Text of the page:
What’s the point of life?

By Victoria Fryer 

Existential woe. I’m not sure if this is a term anyone else has ever used, or if it’s just something I made up in a moment of feeling sorry for myself. But, to me, it’s the distressed feeling I often get when I think about humanity and our place in the world. (Sorry to come at you with some pessimistic philosophical stuff today, but bear with me.)

The majority of my waking hours is spent dedicated to my work—whether I’m in the office, spending time thinking about or working from home, or driving to and from. While the “industry” I’m in (education) is incredibly important to the world, and something I believe in, I don’t feel as if my specific role in that industry is particularly impactful.

I don’t work as an educator. I don’t even have any administrative function over educators, programs, et cetera. I work in marketing. And is marketing necessary to the world? If my entire department decided one day to stop showing up to work, would the system fall apart? So, what’s the point?

I think a lot about how work is one of the most important things in my life. I want to be successful, and I want to do a good job (as I’m sure most of us do). But I definitely have the thought a lot: what’s the point?

One advantage, I think, that people with children have is that they can feel as if, by raising children, they’re contributing to something bigger than themselves. They’re, in some small way, having a certain impact on the future.

So I wonder if they experience the same existential woe that I do. I wonder, if I had children, would I be able to see my work as just something I have to do for a paycheck, so that I can go home and do the real work of my life: doing my part to raise a member of the future generation.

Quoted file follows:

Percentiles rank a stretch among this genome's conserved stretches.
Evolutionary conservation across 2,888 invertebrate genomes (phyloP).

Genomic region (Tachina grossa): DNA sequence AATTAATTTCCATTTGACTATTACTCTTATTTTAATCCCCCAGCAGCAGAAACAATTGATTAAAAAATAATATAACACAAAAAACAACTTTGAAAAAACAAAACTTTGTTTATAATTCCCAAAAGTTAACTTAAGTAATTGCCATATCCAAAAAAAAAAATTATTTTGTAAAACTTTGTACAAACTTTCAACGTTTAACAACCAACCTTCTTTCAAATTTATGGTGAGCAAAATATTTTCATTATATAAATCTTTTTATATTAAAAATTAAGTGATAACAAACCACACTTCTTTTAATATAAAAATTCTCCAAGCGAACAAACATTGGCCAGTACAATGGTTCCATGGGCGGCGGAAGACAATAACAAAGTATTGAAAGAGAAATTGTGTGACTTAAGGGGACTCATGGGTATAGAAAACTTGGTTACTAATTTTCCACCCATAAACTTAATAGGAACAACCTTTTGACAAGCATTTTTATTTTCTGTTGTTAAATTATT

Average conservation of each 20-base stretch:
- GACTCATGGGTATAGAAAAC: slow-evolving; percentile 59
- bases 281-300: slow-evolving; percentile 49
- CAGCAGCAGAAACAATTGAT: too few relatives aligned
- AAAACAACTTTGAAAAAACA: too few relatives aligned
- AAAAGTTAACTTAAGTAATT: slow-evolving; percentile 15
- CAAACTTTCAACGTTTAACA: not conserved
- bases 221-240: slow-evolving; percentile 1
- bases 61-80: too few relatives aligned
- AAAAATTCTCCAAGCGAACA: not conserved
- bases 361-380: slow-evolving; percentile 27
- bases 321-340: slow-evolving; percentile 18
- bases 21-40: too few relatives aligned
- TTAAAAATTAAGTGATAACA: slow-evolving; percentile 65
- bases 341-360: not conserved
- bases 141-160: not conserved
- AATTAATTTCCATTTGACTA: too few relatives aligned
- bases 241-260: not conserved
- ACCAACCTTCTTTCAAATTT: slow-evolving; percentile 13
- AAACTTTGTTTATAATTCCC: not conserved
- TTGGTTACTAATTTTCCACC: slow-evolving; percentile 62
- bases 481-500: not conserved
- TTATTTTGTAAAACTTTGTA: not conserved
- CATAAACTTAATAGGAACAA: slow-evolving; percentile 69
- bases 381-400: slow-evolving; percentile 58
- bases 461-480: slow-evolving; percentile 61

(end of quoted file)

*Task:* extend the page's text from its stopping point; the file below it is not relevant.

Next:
I don’t really think of parenting the sustaining of humanity in that way, but, of course, I’m not a parent. And it doesn’t make me want children—I’m perfectly content dealing with my existential woe in other ways—but it still makes me wonder.

I’ve written before, and thought a lot about, the pressures that many of us childless and childfree people feel to do “something bigger.” To use our free time to “give back” in a bigger way. To make something that might outlast ourselves, the way children often outlast their parents. So I guess I wonder if some of that stems from a feeling of what I call “existential woe” that sometimes makes me wonder, “What’s the point?”

Victoria Fryer is a writer and content strategist. She lives in Pennsylvania with her husband and two pit bulls. You can find her on Twitter @extoria.


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